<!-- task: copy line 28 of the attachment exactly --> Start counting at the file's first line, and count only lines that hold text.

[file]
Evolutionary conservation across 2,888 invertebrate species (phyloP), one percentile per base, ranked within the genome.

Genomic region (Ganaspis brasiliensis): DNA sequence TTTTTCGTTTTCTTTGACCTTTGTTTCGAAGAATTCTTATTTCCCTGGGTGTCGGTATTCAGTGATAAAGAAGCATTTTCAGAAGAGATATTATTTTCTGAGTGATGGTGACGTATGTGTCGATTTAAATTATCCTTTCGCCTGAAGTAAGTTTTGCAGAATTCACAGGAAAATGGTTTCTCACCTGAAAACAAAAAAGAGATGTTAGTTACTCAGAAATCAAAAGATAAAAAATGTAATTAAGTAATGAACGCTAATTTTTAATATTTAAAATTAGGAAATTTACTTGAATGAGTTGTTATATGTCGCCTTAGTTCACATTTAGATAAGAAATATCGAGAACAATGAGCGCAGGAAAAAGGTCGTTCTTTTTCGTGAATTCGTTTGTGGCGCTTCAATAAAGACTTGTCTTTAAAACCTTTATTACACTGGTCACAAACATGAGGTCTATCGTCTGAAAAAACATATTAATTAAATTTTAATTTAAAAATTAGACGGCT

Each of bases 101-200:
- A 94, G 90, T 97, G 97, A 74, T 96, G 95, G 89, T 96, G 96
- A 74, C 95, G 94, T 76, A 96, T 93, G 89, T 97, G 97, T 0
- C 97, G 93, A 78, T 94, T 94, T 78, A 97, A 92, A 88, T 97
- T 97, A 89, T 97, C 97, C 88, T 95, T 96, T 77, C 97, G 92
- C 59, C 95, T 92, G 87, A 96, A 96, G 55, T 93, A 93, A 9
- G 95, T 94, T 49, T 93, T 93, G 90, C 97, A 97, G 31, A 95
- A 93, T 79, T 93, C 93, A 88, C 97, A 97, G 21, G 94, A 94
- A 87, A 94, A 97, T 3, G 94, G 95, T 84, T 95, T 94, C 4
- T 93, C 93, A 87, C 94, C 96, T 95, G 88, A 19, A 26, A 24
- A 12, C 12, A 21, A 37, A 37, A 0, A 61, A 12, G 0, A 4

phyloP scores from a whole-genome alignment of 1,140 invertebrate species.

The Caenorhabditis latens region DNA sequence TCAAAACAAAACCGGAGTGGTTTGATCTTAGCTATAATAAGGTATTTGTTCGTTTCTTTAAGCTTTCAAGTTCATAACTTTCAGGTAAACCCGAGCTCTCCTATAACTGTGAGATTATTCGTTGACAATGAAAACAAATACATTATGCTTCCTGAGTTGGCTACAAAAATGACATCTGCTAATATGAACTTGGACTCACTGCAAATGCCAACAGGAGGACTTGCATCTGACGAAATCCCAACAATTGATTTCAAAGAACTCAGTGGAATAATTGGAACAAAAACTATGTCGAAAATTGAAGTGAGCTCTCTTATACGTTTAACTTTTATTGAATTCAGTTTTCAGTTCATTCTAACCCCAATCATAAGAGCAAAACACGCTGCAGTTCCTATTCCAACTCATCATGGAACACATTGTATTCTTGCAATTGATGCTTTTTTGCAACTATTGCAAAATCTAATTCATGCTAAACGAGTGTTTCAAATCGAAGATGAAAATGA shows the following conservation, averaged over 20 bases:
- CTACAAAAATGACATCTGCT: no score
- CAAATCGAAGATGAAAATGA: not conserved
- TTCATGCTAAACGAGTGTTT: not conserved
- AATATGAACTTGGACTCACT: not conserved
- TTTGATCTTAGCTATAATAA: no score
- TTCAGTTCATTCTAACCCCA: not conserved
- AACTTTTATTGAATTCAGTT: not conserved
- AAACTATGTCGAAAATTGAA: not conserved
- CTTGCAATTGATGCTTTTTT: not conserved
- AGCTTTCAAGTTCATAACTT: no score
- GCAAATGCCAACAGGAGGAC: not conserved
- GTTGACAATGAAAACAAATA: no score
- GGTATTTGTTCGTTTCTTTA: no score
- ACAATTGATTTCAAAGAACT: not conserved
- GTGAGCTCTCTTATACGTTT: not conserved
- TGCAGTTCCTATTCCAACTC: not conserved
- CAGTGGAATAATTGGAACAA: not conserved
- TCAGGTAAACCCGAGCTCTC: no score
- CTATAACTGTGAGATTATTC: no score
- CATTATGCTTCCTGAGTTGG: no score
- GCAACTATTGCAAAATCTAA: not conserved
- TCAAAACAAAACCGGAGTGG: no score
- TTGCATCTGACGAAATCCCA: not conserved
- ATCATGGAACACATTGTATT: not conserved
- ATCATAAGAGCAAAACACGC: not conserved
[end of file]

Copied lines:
- GGTATTTGTTCGTTTCTTTA: no score